Primary clientele include students in the B. A. with a music major, B. Mus. degree programs (music education, music theory/composition, organ, piano, piano pedagogy and literature, sacred music, strings, Suzuki string pedagogy, studio music and jazz, voice, woodwinds, brass, and percussion instruments), M. A. in musicology or theory, and M. Mus. degree programs (accompanying, choral conducting, composition, instrumental conducting, jazz, music education, music theory, organ, piano, piano literature and pedagogy, sacred music, strings, voice, winds or percussion), or Ed.D. in curriculum and instruction.
Music as a subject taught here and as a subject represented in the world of publishing and recording is very broad. Few areas of music are excluded outright from this collection, but those not included within the curricula, such as music therapy or instruction in guitar or harp, are treated very selectively.
Music literature includes general music (appreciation, listener’s guides), bibliography and reference, music history (by period, by genre, by country, biography, performance practice), ethnomusicology (non-Western folk, popular, and art music; Western folk and popular music), notation and music theory, composition, conducting, jazz, instrumental and vocal pedagogy. Music education literature includes history and philosophy, methodology, psychology and testing, administration, instrumental and vocal pedagogy, conducting, juvenile literature, music therapy.
Music itself, as represented in the collection, consists of scores, sound recordings, and video recordings. The fewest limitations of all rest on these areas except for the formats chosen for the collection.
Overlap with Other Subjects
Generally in collection building there is very little overlap, but there are strong interrelationships with other subjects, such as acoustics, aesthetics, art, architecture, dance, education, psychology, religion, sociology, and technology (computers, electronics). Materials that combine these topics or treat music as applied in such areas are of interest to this collection.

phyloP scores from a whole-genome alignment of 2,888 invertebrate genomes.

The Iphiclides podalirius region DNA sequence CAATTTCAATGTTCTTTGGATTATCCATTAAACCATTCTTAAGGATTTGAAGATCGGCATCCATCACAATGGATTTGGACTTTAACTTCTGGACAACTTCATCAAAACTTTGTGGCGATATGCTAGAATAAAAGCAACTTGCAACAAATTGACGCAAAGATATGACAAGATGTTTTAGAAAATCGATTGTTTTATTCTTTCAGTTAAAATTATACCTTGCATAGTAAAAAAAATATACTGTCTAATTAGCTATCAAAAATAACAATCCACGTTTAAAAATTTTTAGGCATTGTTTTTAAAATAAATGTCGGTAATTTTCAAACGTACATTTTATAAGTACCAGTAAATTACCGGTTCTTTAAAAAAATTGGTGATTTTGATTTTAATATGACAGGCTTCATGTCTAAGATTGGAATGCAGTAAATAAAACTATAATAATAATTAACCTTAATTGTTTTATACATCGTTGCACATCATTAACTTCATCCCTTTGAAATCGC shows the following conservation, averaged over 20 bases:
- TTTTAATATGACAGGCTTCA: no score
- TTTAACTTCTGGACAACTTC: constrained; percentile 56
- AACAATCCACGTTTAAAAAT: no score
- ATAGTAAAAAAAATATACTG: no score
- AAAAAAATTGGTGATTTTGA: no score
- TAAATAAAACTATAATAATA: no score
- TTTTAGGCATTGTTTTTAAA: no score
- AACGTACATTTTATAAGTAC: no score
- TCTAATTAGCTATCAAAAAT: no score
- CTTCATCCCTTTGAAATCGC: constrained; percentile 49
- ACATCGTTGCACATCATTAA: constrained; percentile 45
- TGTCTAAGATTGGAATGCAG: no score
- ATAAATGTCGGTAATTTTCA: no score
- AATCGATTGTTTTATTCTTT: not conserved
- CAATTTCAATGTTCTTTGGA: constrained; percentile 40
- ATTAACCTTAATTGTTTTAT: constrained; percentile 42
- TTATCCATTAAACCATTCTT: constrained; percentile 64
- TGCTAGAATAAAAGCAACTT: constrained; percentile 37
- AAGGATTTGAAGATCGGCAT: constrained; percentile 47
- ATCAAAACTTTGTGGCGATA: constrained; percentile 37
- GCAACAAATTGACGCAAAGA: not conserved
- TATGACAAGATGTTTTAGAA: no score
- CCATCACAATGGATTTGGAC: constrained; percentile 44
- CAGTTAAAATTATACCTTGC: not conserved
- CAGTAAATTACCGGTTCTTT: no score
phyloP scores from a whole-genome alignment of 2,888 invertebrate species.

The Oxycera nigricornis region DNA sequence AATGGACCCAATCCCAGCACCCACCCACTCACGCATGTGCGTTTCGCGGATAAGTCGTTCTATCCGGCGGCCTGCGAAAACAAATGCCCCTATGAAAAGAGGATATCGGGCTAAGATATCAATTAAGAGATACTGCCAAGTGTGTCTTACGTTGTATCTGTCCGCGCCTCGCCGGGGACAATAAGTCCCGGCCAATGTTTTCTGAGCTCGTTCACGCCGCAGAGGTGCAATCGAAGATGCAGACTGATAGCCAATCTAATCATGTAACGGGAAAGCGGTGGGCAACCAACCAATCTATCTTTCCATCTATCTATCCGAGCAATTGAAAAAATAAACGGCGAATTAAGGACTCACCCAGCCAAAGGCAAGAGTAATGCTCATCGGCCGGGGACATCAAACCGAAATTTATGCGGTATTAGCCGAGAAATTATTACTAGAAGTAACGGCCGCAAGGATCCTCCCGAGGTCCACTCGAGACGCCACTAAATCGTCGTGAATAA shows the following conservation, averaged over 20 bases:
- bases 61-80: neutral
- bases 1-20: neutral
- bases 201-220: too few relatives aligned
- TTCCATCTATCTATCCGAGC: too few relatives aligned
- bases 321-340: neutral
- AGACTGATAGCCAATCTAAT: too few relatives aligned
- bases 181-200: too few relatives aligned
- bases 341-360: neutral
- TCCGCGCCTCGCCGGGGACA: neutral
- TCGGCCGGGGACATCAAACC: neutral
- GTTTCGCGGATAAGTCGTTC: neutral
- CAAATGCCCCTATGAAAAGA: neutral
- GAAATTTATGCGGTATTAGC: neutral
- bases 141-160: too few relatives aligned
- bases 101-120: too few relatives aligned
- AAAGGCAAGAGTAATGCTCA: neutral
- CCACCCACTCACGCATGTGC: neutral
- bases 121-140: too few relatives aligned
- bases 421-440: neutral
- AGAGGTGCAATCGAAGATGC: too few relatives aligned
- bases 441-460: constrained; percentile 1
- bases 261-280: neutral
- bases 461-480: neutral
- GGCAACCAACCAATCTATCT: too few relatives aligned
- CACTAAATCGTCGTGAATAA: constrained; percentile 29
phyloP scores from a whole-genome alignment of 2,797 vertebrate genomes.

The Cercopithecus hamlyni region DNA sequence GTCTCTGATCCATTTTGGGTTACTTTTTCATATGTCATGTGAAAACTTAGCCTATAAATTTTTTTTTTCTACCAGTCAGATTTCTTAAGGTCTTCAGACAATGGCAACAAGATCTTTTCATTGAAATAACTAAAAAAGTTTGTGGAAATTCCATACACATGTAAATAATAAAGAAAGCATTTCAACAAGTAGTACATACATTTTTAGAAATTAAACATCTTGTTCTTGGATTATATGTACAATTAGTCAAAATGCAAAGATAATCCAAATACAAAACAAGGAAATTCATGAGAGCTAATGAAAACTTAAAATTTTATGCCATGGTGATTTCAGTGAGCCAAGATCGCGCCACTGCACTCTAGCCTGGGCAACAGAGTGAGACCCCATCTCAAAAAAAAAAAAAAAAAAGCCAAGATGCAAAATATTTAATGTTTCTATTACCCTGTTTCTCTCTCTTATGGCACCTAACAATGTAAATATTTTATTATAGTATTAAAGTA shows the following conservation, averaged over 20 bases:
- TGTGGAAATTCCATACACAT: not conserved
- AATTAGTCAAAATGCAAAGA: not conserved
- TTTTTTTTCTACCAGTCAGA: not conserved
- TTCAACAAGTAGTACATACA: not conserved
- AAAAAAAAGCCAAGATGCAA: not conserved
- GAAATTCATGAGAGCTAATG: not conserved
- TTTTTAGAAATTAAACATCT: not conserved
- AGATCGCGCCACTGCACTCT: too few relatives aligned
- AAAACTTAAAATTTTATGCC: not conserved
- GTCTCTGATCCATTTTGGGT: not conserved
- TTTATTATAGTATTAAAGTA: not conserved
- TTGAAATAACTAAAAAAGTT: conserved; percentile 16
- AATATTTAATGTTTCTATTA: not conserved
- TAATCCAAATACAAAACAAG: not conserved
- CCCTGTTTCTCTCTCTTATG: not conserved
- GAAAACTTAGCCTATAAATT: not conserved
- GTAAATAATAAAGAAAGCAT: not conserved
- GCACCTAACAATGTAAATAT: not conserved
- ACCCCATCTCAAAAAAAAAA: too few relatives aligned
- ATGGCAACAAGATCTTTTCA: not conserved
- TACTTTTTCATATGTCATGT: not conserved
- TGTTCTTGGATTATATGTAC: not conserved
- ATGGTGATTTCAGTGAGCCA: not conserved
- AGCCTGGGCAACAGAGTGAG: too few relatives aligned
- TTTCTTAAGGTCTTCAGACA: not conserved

Languages Collected and Excluded
English is the primary language of the collection, however, works in Western European languages are selectively collected, especially those in French, German, and Italian. Scores and sound recordings are collected without regard to the language of texts.
Music scores and audiovisual materials are procured on an international basis, although books are predominately from North America and Western Europe. For non-Western areas, emphasis is placed on Africa and Asia.
Music from the middle ages to the present is collected.
Dates of Publication
Mainly current publications are acquired for the book collection. However, currency of publication is far less important for scores and audio materials. Weeding decisions are little affected by date of publication.
No emphasis is placed on retrospective acquisitions, but it does occur for scores, sound recordings, and dissertations on microfilm as long as they are in print. Acquisition of out-of-print materials is rarely attempted.
Types of Materials Collected and Excluded